Format

Send to:

Choose Destination
See comment in PubMed Commons below
Am J Respir Crit Care Med. 1998 Mar;157(3 Pt 1):950-6.

Haemophilus influenzae in lung explants of patients with end-stage pulmonary disease.

Author information

  • 1Department of Medical Microbiology, University of Amsterdam, Academic Medical Center, The Netherlands.

Abstract

In order to determine the presence and distribution of Haemophilus influenzae in lung tissue sections, we obtained lung explants from 49 lung transplant recipients with cystic fibrosis (CF) (n = 16), chronic obstructive pulmonary disease (COPD) including emphysema (n = 16), bronchiectasis (n = 5), pulmonary hypertension (n = 9), Langerhans cell histiocytosis (n = 1), and idiopathic pulmonary fibrosis (n = 2). Analysis was done by selective culturing, immunoperoxidase (IP) staining, and by polymerase chain reaction (PCR). H. influenzae was cultured from specimens of the lung explants from one CF and one COPD patient. IP staining of tissue sections was positive in 24 patients (10 CF patients, eight COPD patients, two bronchiectasis patients, and four patients with noninfectious pulmonary diseases). IP-positive tissue sections were PCR-positive, and IP-negative sections were PCR-negative. H. influenzae was more frequently detected in tissue sections of lung explants from CF and COPD patients than from patients with bronchiectasis or noninfectious pulmonary diseases. H. influenzae was diffusely present in the epithelium, the submucosa of the bronchi, the bronchioles, the interstitium, and the alveolar epithelium. H. influenzae was localized extracellularly alone and in bacterial clusters, and was also associated with macrophages in CF patients. The results of this study demonstrate that H. influenzae is often present in the lungs of patients with end-stage pulmonary disease, especially CF and COPD patients. H. influenzae is diffusely present in the respiratory epithelium and subepithelial layers of the lungs of these patients.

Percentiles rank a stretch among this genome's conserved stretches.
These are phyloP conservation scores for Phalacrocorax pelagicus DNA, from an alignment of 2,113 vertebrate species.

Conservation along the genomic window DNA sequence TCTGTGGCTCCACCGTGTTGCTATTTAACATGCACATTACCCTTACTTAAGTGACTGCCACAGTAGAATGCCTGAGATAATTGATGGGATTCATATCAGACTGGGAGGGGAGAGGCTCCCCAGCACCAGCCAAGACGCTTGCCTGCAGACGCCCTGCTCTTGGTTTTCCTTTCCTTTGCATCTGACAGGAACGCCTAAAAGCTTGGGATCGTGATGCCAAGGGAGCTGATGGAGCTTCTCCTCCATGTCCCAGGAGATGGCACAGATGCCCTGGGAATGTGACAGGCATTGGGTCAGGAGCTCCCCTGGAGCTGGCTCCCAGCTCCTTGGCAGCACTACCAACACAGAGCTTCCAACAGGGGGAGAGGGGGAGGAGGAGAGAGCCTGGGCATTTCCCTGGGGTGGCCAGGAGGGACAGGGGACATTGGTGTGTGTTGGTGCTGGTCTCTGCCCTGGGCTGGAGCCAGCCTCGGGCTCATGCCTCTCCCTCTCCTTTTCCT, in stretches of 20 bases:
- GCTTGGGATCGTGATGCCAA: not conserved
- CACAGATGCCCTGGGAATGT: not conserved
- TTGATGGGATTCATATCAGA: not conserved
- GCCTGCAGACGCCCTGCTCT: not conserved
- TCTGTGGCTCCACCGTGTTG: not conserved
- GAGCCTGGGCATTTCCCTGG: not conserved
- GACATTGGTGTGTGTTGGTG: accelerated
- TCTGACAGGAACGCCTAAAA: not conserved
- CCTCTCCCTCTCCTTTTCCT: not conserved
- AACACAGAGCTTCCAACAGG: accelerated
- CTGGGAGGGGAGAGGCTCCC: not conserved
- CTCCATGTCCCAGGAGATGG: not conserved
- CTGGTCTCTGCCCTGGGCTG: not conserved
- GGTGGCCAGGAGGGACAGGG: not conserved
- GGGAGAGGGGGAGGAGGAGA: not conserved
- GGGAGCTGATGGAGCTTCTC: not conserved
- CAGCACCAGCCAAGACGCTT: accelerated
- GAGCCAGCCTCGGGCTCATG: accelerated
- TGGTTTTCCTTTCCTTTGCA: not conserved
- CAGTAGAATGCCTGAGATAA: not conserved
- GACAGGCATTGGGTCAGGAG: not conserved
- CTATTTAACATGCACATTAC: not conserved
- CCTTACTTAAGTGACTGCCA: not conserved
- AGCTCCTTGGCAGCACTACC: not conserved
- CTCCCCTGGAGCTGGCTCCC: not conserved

PMID:
9517616
[PubMed - indexed for MEDLINE]
PubMed Commons home

PubMed Commons

0 comments
How to join PubMed Commons

    Supplemental Content

    Full text links

    Icon for Atypon
    Loading ...
    Write to the Help Desk